Sydney startup UrbanYou acquires HomeHello in bid to become Australia’s top marketplace for on-demand home services
Tuesday, October 24, 2017/
Sydney-based home services marketplace UrbanYou has acquired domestic cleaning startup HomeHello to expand its reach further north in its quest to become Australia’s go-to marketplace for on-demand home services.
UrbanYou offers access to services like home cleaning, gardening, and tradesperson repairs, and the startup will now be absorbing HomeHello’s domestic cleaning services into its platform, also taking its customer base, providers, and intellectual property rights. HomeHello co-founders Richard Lin and Jason Pham will now be working with UrbanYou in advisory roles.
The acquisition, the price of which has not been disclosed, comes three months after UrbanYou raised $1 million to expand its operations nationally, and co-founder Noga Edelstein says the move will allow her startup to “become the biggest on-demand marketplace for home services in Australia”.
“After our raise we had the goal of accelerating growth, and this [acquisition] gave us a great platform to achieve that,” Edelstein tells StartupSmart.
UrbanYou will now be leveraging HomeHello’s existing presence in Queensland to launch its offerings in Brisbane, adding the city to its current presence in Sydney and Melbourne.
Since UrbanYou launched in 2014, Edelstein says the startup has serviced more than 30,000 properties and processed over $4 million in home services transactions through the platform.
While Edelstein declined to disclose specific acquisition figures, she says the acquisition will double UrbanYou’s recurring user base; when Edelstein spoke to StartupSmart UrbanYou had 8000 users.
Edelstein says the acquisition will also bring UrbanYou’s service provider pool to more than 1000 on-demand workers across Sydney, Melbourne and Brisbane.
HomeHello currently has fewer than 10 staff in its team and UrbanYou will not be taking on these staff as part of the acquisition.
Looking to the future, Edelstein says the startup is “accelerating rapidly” and is on track to triple its user base, bookings and revenue within the next 12 months in light of this acquisition.
“[HomeHello] have a really loyal recurring user base, and we are going to double the size of our recurring user base overnight to grow fast and enter Brisbane,” she says.
“Users will now have better access to a deeper pool of providers and our providers will have access to a much greater range of jobs.”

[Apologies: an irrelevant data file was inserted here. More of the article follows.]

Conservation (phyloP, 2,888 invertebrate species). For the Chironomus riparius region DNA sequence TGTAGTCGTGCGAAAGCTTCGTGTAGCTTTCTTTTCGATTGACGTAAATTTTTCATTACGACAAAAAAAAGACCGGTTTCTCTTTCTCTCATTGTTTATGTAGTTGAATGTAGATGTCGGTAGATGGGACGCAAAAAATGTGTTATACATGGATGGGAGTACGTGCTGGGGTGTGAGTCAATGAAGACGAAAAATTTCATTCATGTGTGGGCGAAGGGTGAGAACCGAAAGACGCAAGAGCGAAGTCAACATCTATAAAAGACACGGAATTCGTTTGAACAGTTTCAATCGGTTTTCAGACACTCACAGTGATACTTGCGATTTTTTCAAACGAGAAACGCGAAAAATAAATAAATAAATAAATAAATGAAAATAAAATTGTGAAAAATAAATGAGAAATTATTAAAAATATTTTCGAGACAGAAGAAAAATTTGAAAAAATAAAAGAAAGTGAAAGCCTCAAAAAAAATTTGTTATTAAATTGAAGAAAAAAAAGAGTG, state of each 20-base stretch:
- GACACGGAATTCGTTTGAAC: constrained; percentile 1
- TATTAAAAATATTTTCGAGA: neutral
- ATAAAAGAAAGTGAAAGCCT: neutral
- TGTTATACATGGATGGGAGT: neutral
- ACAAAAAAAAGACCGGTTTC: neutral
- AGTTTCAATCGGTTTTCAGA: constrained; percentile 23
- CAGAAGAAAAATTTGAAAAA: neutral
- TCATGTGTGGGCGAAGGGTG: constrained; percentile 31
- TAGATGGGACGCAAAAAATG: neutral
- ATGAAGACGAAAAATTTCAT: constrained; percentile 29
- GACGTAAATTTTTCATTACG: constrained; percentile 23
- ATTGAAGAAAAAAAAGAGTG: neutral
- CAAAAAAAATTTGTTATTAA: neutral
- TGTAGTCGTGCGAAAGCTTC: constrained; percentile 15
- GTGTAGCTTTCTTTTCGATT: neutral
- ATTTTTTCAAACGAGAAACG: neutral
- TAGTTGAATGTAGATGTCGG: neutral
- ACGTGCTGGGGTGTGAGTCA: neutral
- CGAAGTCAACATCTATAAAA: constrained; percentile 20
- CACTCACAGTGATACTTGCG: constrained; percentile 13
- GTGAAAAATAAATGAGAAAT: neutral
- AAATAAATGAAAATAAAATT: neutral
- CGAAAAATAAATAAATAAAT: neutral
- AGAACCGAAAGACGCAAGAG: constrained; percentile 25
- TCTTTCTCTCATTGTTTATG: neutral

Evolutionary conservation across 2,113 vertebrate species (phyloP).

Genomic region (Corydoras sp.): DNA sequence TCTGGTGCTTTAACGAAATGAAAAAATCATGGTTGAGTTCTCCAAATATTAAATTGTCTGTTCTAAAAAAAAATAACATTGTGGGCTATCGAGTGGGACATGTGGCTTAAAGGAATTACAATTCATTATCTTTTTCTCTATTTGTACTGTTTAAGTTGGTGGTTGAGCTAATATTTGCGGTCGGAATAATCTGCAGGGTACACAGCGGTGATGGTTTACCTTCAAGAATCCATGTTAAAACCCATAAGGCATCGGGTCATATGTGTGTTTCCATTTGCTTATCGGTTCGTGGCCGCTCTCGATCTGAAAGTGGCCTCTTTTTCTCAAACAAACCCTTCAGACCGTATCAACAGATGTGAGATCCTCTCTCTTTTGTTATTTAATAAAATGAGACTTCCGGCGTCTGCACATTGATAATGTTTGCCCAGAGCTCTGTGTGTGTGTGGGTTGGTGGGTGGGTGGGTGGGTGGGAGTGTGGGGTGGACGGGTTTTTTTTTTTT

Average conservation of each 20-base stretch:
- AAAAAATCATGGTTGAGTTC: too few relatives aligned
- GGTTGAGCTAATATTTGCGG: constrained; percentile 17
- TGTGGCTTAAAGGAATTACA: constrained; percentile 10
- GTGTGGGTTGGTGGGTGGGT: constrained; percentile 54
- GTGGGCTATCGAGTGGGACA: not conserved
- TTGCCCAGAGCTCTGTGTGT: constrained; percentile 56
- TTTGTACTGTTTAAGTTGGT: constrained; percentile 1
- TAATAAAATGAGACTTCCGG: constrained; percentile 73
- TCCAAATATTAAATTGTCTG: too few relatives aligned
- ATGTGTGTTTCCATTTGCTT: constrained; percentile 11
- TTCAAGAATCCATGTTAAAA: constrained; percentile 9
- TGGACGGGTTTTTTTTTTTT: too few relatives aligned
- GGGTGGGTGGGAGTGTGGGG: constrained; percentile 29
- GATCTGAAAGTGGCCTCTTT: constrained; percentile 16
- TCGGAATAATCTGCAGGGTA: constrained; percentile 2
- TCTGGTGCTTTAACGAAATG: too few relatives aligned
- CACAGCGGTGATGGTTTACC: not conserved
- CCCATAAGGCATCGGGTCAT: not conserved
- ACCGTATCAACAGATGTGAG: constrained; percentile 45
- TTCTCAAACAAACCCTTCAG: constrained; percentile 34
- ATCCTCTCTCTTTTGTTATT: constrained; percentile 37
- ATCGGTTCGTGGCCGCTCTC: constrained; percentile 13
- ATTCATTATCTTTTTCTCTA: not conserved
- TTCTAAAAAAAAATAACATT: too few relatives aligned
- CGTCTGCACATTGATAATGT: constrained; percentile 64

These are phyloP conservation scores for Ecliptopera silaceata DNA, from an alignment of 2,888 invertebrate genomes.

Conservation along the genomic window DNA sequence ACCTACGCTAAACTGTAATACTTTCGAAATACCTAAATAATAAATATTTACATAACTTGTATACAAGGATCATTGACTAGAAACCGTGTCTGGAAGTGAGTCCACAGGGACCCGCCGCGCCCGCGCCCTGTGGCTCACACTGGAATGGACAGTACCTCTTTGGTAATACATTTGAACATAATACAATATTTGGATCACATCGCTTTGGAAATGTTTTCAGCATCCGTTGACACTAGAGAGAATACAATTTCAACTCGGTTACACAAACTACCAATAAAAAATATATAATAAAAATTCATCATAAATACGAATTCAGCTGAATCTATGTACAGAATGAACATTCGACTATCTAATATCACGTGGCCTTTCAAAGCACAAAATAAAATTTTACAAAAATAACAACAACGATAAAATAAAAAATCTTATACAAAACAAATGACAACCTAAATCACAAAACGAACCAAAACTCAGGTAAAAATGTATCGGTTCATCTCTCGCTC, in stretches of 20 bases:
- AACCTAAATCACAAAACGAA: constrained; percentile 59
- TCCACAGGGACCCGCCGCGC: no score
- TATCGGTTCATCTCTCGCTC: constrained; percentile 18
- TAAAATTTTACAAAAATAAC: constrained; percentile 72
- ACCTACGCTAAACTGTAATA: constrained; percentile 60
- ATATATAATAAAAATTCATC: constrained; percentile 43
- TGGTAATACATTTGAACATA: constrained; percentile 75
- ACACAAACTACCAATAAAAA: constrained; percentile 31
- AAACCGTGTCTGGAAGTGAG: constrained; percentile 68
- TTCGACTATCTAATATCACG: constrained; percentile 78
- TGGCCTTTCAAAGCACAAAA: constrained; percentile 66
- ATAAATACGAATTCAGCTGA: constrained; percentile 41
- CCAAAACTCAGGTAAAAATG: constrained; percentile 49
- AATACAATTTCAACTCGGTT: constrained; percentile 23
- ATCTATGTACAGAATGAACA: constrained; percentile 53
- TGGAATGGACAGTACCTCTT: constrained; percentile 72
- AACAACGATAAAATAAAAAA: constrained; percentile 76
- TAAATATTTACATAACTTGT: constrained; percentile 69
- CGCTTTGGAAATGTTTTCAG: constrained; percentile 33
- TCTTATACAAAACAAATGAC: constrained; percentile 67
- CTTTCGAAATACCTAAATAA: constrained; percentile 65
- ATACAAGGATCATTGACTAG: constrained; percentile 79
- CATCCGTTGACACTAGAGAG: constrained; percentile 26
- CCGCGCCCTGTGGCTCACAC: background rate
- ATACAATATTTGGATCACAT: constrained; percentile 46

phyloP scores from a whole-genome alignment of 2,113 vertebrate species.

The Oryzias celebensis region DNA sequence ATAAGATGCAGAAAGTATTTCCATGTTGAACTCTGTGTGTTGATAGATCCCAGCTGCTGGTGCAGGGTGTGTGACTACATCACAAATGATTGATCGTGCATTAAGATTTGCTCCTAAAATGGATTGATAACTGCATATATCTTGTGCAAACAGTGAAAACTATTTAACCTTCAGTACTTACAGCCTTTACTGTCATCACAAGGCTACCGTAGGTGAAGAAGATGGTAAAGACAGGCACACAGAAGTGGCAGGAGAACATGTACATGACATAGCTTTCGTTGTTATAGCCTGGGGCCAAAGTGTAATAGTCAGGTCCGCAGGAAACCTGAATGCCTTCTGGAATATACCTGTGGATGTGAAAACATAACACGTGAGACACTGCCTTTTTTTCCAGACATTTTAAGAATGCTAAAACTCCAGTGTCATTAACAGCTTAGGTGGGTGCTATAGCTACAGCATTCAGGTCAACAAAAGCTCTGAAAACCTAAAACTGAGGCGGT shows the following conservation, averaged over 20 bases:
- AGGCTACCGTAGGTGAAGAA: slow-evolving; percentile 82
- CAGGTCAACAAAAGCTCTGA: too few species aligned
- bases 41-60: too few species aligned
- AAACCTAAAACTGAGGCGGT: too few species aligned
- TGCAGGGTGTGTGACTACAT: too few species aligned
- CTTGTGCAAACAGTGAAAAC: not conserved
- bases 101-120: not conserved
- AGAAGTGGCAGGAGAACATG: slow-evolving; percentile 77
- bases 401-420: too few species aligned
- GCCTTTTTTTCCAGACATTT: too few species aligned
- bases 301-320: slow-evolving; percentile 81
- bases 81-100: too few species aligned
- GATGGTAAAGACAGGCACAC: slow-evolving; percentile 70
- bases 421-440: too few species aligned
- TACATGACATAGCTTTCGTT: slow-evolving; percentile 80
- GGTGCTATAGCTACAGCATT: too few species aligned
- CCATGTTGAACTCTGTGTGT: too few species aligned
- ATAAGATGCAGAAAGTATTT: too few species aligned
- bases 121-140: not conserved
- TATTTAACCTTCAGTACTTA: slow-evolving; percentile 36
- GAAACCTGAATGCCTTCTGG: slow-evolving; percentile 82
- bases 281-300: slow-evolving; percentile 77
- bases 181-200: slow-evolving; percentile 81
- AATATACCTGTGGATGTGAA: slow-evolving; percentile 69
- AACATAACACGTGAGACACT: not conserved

Winner takes all
Edelstein says the nature of the on-demand gig economy means establishing market share quickly would be crucial to UrbanYou’s success — a consideration that heavily influenced the decision to acquire Homehello.
“In an [on-demand] market situation where winner takes all, getting there first was really important,” she says.
“We had just completed the raise so the time was right.”
Edelstein advises startups going through the acquisition process to work quickly and keep a focus on the operational, rather than legal, side of the proceedings.
“People can really get bogged down in the legals of a transaction. Myself coming from legal background, I was very aware of how complicated it could be to do an M&A [merger and acquisition],” she says.
“If you’re going to do it, move fast and have a real operational focus”.
“The value in this transaction is the users”
Another key concern following an acquisition is ensuring the customers of both companies are kept informed throughout the transition process, and Edelstein advocates for maintaining a relationship of trust, openness and respect with customers during this time
“The logistics of folding one business into another takes a lot of detailed thought into how that’s going to happen,” she says.
“You have to treat customers and providers with a lot of respect, and have a lot of operational focus at this time.”
Fostering a sense of collaboration throughout the acquisition was also crucial in ensuring UrbanYou didn’t lose any of its new customers in the process.
“We worked really closely with HomeHello on that — they let their customers know well in advance of the ‘Go Live’ date so that we could prepare them for what was going to happen,” Edelstein says, adding that the reaction from both user bases has been “overwhelmingly positive”.
“The value in this transaction is the users and acquiring this additional user and provider base, so we need to make sure the messaging is appropriate and we take into account all their concerns,” she says.
“With providers, we made sure they were comfortable with what was happening, how the offering works, and what additional features would benefit them.”